You could name a great many philosophers who seem to hold this character. Patricia and Paul Churchland come to mind: both have long held the view that the progress of neuroscience will require the radical reformation of our folk psychological vocabulary. However, when I try to think of a modern exemplar of this tradition, I tend to think of W.V.O. Quine, who held fast to most of his doctrinal commitments throughout his lifetime: his epistemological naturalism and holism, to take two examples. This is just to say that Quine thought that the interesting metaphysical questions were answerable by science. Refutation of the deeper forms of skepticism was not very high on Quine’s agenda; if there is a Cartesian demon, he waits in vain for the naturalist’s attention. The most attractive spin on the programmist’s way of doing things is by saying they have raised philosophy to the level of a craft, if not a science.
Programmists are common among philosophers today. But if I were to take you into a time machine and introduced you to the elder philosophers, then it would be easy to lose all sense of how the moderns compare with their predecessors. The first philosophers lived in a world where science was young, if not absent altogether; there was no end of mystery to how the universe got on. For many of them, there was no denying that skepticism deserved a place at the table. From what we can tell from what they left behind, many ancient philosophers (save Aristotle and Pythagoras) did not possess the quality that we now think of as analytic rigour. The focus was, instead, of developing the right kind of life, and then — well, living it.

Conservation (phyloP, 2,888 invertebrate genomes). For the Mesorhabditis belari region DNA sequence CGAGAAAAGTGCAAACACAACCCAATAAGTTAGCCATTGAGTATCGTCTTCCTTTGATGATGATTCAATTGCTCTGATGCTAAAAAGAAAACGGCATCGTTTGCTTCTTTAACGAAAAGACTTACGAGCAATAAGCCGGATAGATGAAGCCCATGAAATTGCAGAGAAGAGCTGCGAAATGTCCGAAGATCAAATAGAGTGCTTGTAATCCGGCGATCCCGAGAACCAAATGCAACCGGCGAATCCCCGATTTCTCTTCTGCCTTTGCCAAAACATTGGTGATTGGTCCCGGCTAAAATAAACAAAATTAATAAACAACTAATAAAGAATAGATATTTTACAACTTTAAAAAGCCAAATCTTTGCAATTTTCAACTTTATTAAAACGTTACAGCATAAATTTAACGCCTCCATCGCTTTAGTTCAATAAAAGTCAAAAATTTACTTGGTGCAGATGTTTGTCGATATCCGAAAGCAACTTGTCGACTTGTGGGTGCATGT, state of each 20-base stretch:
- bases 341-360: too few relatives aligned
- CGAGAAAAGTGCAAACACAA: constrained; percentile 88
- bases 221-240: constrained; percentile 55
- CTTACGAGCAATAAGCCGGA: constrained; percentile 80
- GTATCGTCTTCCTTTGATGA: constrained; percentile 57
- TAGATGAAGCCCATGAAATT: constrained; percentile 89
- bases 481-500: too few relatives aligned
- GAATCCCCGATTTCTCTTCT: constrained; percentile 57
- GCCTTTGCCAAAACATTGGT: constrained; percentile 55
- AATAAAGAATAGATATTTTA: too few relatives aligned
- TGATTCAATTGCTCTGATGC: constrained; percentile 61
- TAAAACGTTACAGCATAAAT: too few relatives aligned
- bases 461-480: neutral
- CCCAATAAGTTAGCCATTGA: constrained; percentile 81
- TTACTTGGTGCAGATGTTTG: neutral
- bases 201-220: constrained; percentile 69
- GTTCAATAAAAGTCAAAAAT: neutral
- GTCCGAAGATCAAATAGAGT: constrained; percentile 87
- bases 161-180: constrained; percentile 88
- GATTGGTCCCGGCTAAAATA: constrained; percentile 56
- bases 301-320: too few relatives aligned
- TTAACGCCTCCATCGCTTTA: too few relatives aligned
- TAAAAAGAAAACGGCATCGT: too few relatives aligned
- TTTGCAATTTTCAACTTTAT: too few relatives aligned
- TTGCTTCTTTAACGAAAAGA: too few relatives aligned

We might think of this as a wholly different approach to being a philosopher than our modern friend the programmist. These philosophers were self-confident and autonomous, yet had plenty to say to the skeptic. For lack of a better term, we might call this sort of philosopher a “guru” or “informalist“. The informalist trudges forward, not necessarily with the light of reason and explicit argument, but of insight and association, often expressed in aphorisms. To modern professional philosophers and academic puzzle-solvers, the guru may seem like a specialist in woo and mysticism, a peddler of non-sequiturs. Many an undergraduate in philosophy will aspire to be a guru, and endure the scorn from their peers (often, rightly administered).
Be that as it may, some gurus end up having a vital place in the history of modern philosophy. Whenever I think of the ‘guru’ type of philosopher, I tend to think of Frederich Nietzsche — and I feel justified in saying that in part because I guess that he would have accepted the title. For Nietzsche, insight was the single most important feature of the philosopher, and the single trait which he felt was altogether lacking in his peers.